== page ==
Secondary Education and Teaching High school teachers help prepare students for life after graduation. They teach academic lessons and various skills that students will need to attend college and to enter the job market. High school teachers must have a bachelor’s degree. In addition, public school teachers must have a state-issued certification or license. Education All states require public high school teachers to have at least a bachelor’s degree. Most states require public high school teachers to have majored in a subject area, such as science or history.
Early Childhood Education and Teaching Preschool teachers educate and care for children younger than age 5 who have not yet entered kindergarten. They teach language, motor, and social skills to young children. Education and training requirements vary based on settings and state regulations. They typically need at least an associate’s degree. Education Preschool teachers typically need at least an associate’s degree. Preschool teachers in Head Start programs are required to have at least an associate’s degree. However, at least 50 percent of all preschool teachers in Head Start programs nationwide must have a bachelor’s degree in early childhood education or a related field.
Educational Leadership and Administration Preschool and childcare center directors supervise and lead their staffs, design program plans, oversee daily activities, and prepare budgets. They are responsible for all aspects of their center’s program. A bachelor’s degree and experience in early childhood education are typically required to become a preschool and childcare center director. However, the educational requirements can vary by state. Some states or employers require them to have a nationally recognized credential, such as the Child Development Associate (CDA). Education Most states require preschool and childcare center directors to have at least a bachelor’s degree, but educational requirements can vary by state.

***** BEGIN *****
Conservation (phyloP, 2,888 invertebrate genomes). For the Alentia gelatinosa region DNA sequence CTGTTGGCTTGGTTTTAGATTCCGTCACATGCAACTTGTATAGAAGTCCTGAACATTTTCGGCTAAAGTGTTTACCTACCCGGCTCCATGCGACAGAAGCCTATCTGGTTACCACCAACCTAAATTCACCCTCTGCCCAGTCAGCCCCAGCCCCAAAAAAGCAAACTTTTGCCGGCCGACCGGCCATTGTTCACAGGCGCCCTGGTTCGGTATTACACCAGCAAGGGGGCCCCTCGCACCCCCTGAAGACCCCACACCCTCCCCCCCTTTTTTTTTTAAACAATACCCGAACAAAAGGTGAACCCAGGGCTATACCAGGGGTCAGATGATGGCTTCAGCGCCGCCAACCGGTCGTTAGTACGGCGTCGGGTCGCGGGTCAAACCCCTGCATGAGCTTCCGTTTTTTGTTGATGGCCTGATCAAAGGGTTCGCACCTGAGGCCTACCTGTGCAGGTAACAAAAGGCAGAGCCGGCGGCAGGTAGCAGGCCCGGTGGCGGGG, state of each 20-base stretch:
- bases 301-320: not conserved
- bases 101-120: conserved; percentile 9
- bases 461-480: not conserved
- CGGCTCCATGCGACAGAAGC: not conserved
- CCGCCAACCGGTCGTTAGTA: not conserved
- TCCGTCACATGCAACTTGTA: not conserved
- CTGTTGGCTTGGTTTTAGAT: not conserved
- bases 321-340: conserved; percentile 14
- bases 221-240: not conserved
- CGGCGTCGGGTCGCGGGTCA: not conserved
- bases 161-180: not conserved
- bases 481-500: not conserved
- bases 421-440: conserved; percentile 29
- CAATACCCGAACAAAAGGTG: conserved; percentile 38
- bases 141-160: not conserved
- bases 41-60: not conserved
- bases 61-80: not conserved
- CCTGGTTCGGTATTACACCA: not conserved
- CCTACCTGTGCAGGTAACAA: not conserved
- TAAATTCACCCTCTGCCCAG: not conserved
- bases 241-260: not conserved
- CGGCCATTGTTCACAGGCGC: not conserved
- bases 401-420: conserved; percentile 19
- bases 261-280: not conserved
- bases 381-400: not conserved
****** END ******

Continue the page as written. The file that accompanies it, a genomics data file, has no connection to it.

Higher Education/Higher Education Administration Postsecondary education administrators oversee student services, academics, and faculty research at colleges and universities. Their job duties vary depending on the area of the college they manage, such as admissions, student life, or the registrar’s office. Postsecondary education administrators typically need at least a master’s degree. Employers typically prefer candidates who have experience working in the field, particularly for occupations such as registrars and academic deans. Education Postsecondary education administrators typically need at least a master’s degree. However, at smaller colleges or community college, a bachelor’s degree may be sufficient.
Special Education and Teaching Special education teachers work with students who have a wide range of learning, mental, emotional, and physical disabilities. They adapt general education lessons and teach various subjects, such as reading, writing, and math, to students with mild and moderate disabilities. They also teach basic skills, such as literacy and communication techniques, to students with severe disabilities. Special education teachers in public schools are required to have at least a bachelor’s degree and a state-issued certification or license. Private schools typically require teachers to have a bachelor’s degree, but the teachers are not required to be licensed or certified. For information about teacher preparation programs and certification requirements, visit Teach.org or contact your state’s board of education. Education All states require special education teachers in public schools to have at least a bachelor’s degree.